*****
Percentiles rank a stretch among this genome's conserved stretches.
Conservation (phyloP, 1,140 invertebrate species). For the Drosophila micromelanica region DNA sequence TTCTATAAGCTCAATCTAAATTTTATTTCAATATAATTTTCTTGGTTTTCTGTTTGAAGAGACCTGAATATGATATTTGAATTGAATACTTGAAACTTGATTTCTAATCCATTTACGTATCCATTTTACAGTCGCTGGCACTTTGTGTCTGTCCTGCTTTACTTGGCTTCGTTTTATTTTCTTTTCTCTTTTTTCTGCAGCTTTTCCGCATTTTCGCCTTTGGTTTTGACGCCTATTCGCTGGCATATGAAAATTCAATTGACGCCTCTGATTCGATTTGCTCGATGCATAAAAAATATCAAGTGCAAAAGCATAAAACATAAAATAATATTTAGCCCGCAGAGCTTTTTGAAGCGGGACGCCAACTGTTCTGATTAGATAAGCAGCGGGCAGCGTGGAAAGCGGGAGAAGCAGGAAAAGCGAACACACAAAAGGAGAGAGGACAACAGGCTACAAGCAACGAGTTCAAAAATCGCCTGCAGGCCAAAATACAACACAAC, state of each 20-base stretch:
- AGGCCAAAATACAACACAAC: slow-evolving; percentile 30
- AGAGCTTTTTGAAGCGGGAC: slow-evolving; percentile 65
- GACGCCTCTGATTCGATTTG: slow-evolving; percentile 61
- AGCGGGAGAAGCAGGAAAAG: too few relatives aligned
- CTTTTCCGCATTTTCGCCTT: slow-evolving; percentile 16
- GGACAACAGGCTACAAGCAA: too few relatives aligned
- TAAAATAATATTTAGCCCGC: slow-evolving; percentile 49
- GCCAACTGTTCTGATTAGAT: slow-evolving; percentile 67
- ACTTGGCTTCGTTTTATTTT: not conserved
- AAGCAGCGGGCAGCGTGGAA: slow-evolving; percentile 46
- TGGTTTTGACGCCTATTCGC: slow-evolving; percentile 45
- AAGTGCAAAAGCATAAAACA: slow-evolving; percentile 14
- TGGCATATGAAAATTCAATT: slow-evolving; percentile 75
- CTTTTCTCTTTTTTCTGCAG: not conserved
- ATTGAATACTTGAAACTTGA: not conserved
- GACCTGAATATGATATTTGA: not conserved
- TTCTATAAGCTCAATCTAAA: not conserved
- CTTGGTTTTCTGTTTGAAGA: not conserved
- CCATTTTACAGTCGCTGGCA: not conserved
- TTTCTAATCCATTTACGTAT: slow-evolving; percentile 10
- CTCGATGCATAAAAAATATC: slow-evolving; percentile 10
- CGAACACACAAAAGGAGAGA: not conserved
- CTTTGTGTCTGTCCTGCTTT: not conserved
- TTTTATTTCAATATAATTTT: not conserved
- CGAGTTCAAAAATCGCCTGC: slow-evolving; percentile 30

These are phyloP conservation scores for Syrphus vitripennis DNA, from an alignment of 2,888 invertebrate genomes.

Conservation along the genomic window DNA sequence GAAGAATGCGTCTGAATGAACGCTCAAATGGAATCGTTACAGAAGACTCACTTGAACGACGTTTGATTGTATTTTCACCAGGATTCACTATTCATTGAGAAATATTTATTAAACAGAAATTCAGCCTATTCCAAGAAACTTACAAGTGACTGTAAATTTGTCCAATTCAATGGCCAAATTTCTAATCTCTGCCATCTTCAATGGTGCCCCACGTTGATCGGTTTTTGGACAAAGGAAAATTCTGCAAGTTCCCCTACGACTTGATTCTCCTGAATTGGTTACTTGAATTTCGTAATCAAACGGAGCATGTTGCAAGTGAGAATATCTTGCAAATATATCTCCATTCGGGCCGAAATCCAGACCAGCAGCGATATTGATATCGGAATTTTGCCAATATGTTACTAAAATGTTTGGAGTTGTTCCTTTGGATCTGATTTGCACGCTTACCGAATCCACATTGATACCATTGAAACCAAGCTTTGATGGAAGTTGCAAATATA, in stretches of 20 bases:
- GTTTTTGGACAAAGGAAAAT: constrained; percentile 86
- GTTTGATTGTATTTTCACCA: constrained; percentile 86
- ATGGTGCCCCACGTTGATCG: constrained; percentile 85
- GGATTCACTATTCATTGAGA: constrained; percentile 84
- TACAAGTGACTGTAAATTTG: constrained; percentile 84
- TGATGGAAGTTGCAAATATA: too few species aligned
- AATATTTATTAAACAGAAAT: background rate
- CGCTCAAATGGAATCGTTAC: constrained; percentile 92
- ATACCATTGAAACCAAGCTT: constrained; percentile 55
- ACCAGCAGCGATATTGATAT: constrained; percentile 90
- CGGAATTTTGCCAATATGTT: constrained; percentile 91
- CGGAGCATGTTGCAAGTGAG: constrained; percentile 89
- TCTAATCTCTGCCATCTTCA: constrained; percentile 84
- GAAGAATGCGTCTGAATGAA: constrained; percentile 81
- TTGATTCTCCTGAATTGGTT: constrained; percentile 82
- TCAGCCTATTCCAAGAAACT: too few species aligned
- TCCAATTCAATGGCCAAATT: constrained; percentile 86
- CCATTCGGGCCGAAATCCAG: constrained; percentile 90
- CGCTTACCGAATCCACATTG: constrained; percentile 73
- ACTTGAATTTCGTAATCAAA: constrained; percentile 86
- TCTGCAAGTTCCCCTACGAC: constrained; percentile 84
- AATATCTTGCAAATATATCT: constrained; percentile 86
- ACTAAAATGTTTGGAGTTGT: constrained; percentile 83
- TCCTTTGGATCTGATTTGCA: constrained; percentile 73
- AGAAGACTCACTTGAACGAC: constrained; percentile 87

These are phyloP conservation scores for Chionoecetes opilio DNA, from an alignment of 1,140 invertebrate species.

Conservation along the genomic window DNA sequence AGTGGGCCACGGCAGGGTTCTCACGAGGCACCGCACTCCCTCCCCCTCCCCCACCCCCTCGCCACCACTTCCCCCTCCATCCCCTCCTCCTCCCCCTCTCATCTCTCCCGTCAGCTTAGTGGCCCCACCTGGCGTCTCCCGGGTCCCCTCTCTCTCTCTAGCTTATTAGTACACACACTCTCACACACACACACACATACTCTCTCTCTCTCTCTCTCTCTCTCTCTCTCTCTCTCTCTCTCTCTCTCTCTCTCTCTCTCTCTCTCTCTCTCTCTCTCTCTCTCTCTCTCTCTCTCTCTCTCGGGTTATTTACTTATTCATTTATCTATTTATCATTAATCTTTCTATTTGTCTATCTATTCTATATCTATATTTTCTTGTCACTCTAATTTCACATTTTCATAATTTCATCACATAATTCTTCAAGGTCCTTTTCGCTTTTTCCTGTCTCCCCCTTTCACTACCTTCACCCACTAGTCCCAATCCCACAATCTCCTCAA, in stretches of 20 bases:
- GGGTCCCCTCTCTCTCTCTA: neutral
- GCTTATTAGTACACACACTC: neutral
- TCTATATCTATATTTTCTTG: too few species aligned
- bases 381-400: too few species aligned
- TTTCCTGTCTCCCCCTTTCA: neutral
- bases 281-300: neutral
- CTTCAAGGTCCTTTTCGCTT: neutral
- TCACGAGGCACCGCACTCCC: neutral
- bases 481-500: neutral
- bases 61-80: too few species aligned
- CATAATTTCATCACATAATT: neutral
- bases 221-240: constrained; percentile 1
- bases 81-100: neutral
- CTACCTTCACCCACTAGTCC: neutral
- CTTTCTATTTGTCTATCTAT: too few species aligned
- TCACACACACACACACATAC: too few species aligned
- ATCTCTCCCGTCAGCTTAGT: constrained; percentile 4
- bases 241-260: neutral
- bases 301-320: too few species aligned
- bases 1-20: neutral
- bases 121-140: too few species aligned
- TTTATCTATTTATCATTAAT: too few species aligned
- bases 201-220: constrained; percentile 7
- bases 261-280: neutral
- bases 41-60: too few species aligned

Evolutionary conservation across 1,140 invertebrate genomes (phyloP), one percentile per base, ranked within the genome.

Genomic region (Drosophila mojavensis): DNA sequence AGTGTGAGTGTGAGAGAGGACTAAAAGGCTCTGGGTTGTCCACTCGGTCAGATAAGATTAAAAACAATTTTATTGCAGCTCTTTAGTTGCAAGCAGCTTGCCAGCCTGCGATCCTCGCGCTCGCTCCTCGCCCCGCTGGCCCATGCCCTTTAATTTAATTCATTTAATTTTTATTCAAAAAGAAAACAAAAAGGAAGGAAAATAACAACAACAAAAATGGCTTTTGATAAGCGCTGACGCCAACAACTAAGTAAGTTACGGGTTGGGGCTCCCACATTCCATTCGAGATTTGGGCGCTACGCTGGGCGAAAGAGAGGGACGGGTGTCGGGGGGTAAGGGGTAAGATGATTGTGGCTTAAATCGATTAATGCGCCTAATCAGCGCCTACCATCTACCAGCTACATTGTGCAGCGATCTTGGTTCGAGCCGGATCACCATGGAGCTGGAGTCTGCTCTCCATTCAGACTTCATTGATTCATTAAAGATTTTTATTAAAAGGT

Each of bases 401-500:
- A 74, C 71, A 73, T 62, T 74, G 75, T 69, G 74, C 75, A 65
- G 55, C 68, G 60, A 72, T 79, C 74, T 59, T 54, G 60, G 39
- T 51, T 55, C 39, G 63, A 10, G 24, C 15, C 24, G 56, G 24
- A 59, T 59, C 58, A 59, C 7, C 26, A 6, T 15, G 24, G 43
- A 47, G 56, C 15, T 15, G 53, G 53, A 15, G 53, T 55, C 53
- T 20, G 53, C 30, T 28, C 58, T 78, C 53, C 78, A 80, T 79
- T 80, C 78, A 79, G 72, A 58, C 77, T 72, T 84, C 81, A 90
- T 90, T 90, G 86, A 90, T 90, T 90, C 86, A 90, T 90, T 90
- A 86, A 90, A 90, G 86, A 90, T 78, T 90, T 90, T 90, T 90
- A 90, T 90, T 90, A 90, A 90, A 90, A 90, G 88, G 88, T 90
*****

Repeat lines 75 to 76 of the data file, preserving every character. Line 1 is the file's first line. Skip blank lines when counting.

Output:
- bases 301-320: too few species aligned
- bases 1-20: neutral